Effect of attenuation of fibroblast growth factor receptor 2b signaling on odontoblast differentiation and dentin formation
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Attenuation of fibroblast growth factor receptor (FGFR) 2b signaling suppresses the differentiation of oral epithelial stem cells to ameloblasts, their survival and viability remaining unaffected; however, its effect on dentin formation is unknown. This study aimed to clarify the effect of attenuation of FGFR2b signaling on odontoblast differentiation and dentin formation. Initially, we used a murine rtTA transactivator/tetracycline promoter system for inducible and reversible attenuation of FGFR2b signaling in adult mice. Experimental animals overexpressed soluble FGFR2b (sFGFR2b), and wild-type controls were selected from the same litter (WT group). Histological analysis of CMV mice confirmed the obliteration of the enamel and ameloblast layer, and micro CT analysis revealed a significant increase in dentin thickness in CMV mice rather than in WT mice (P < 0.05). On analyzing the expression of dentin-related differentiation factors, DSPP, nestin, and OCN were upregulated in CMV mice compared to WT mice after 2 weeks of attenuation of FGFR2b signaling. Thereafter, on overexpressing sFGFR2b in dental pulp stem cells, RUNX2 and ALP were upregulated; however, DSPP, nestin, and OCN were downregulated in CMV mice compared to WT mice. The present results show that attenuation of FGFR2b signaling in the oral epithelium specifically induced odontoblast differentiation and promotes early-stage dentin calcification in dental pulp tissue.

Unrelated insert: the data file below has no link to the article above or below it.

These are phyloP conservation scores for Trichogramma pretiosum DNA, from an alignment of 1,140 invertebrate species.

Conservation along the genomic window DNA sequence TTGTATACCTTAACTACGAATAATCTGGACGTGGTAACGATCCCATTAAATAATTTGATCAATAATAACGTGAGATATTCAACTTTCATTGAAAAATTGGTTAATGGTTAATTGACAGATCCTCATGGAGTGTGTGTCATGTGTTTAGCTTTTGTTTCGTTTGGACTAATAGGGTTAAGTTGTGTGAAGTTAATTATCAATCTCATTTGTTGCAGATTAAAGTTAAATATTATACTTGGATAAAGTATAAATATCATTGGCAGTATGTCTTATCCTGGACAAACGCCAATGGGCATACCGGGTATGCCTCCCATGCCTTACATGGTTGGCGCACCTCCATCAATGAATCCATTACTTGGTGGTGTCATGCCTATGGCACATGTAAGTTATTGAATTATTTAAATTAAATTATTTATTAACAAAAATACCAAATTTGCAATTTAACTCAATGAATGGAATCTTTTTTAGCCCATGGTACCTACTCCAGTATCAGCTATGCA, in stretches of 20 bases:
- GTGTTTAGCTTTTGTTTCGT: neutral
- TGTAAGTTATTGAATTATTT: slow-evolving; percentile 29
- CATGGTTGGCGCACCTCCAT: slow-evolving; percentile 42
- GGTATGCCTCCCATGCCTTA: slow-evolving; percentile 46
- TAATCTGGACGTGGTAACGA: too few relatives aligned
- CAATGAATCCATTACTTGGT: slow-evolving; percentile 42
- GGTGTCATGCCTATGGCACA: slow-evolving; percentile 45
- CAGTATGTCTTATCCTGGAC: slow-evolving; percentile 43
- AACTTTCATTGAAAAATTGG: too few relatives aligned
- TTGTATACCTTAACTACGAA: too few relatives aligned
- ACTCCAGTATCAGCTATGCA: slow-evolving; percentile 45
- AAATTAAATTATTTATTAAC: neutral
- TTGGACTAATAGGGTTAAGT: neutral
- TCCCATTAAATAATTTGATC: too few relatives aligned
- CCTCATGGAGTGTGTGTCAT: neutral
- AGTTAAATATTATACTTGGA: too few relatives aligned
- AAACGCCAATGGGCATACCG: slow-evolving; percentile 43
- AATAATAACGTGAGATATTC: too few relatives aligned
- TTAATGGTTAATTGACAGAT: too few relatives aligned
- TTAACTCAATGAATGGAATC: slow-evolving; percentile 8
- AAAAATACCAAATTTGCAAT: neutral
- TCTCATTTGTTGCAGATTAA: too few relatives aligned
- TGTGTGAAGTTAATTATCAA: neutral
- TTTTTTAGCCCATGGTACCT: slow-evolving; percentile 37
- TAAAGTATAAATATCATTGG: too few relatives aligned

KeywordsDentin calcification Odontoblast differentiation Fibroblast growth factor receptor 2b Attenuation Dental pulp tissue
Advice and comments given by Dr. Ichiro Takahashi, Department of Mucosal Immunology, Hiroshima University and Dr. Naoya Kakimoto, Department of Oral and Maxillofacial Radiology, Hiroshima University, have been a great help in this report. The authors thank Dr. Shinji Hiyama, Hiroshima University, and Dr. Shigeki Suzuki, Department of Periodontology and Endodontology, Tohoku University Graduate School of Dentistry, for providing technical support.
This study was supported by a Grant-in-Aid for Scientific Research from the National Institute of Biomedical Innovation in Japan (Project ID 16 K115920).
Compliance with ethical standards
This study was approved by the Hiroshima University Animal Experiment Facility (Hiroshima University Animal Experiment Approval No. A14-144, Genetically Modified Organism Experiment Approval No. 26-220).
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